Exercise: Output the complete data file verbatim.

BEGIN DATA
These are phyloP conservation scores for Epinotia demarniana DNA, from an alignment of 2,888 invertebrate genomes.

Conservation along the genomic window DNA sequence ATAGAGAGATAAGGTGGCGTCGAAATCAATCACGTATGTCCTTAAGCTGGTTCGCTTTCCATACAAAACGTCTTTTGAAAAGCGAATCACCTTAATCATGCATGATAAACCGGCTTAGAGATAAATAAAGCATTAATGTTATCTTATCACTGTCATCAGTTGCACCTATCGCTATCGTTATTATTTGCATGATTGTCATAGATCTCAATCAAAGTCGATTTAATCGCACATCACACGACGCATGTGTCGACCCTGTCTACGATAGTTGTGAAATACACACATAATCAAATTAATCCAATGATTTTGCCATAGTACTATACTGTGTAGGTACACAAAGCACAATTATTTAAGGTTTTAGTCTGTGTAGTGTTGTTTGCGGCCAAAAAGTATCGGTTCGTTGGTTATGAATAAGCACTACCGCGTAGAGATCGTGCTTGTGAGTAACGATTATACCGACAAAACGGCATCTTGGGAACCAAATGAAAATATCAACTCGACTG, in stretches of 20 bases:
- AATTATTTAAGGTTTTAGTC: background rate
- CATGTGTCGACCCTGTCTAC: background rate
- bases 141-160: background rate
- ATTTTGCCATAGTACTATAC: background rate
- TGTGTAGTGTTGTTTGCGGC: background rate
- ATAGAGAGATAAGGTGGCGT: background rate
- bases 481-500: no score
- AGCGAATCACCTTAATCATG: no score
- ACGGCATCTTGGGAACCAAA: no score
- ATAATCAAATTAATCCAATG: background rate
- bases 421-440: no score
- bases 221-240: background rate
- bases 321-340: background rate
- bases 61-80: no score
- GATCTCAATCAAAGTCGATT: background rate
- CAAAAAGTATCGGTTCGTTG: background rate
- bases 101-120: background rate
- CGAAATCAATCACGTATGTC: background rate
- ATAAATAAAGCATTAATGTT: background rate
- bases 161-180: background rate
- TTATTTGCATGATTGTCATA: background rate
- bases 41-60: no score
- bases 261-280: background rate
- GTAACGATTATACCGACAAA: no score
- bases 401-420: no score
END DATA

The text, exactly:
These are phyloP conservation scores for Epinotia demarniana DNA, from an alignment of 2,888 invertebrate genomes.

Conservation along the genomic window DNA sequence ATAGAGAGATAAGGTGGCGTCGAAATCAATCACGTATGTCCTTAAGCTGGTTCGCTTTCCATACAAAACGTCTTTTGAAAAGCGAATCACCTTAATCATGCATGATAAACCGGCTTAGAGATAAATAAAGCATTAATGTTATCTTATCACTGTCATCAGTTGCACCTATCGCTATCGTTATTATTTGCATGATTGTCATAGATCTCAATCAAAGTCGATTTAATCGCACATCACACGACGCATGTGTCGACCCTGTCTACGATAGTTGTGAAATACACACATAATCAAATTAATCCAATGATTTTGCCATAGTACTATACTGTGTAGGTACACAAAGCACAATTATTTAAGGTTTTAGTCTGTGTAGTGTTGTTTGCGGCCAAAAAGTATCGGTTCGTTGGTTATGAATAAGCACTACCGCGTAGAGATCGTGCTTGTGAGTAACGATTATACCGACAAAACGGCATCTTGGGAACCAAATGAAAATATCAACTCGACTG, in stretches of 20 bases:
- AATTATTTAAGGTTTTAGTC: background rate
- CATGTGTCGACCCTGTCTAC: background rate
- bases 141-160: background rate
- ATTTTGCCATAGTACTATAC: background rate
- TGTGTAGTGTTGTTTGCGGC: background rate
- ATAGAGAGATAAGGTGGCGT: background rate
- bases 481-500: no score
- AGCGAATCACCTTAATCATG: no score
- ACGGCATCTTGGGAACCAAA: no score
- ATAATCAAATTAATCCAATG: background rate
- bases 421-440: no score
- bases 221-240: background rate
- bases 321-340: background rate
- bases 61-80: no score
- GATCTCAATCAAAGTCGATT: background rate
- CAAAAAGTATCGGTTCGTTG: background rate
- bases 101-120: background rate
- CGAAATCAATCACGTATGTC: background rate
- ATAAATAAAGCATTAATGTT: background rate
- bases 161-180: background rate
- TTATTTGCATGATTGTCATA: background rate
- bases 41-60: no score
- bases 261-280: background rate
- GTAACGATTATACCGACAAA: no score
- bases 401-420: no score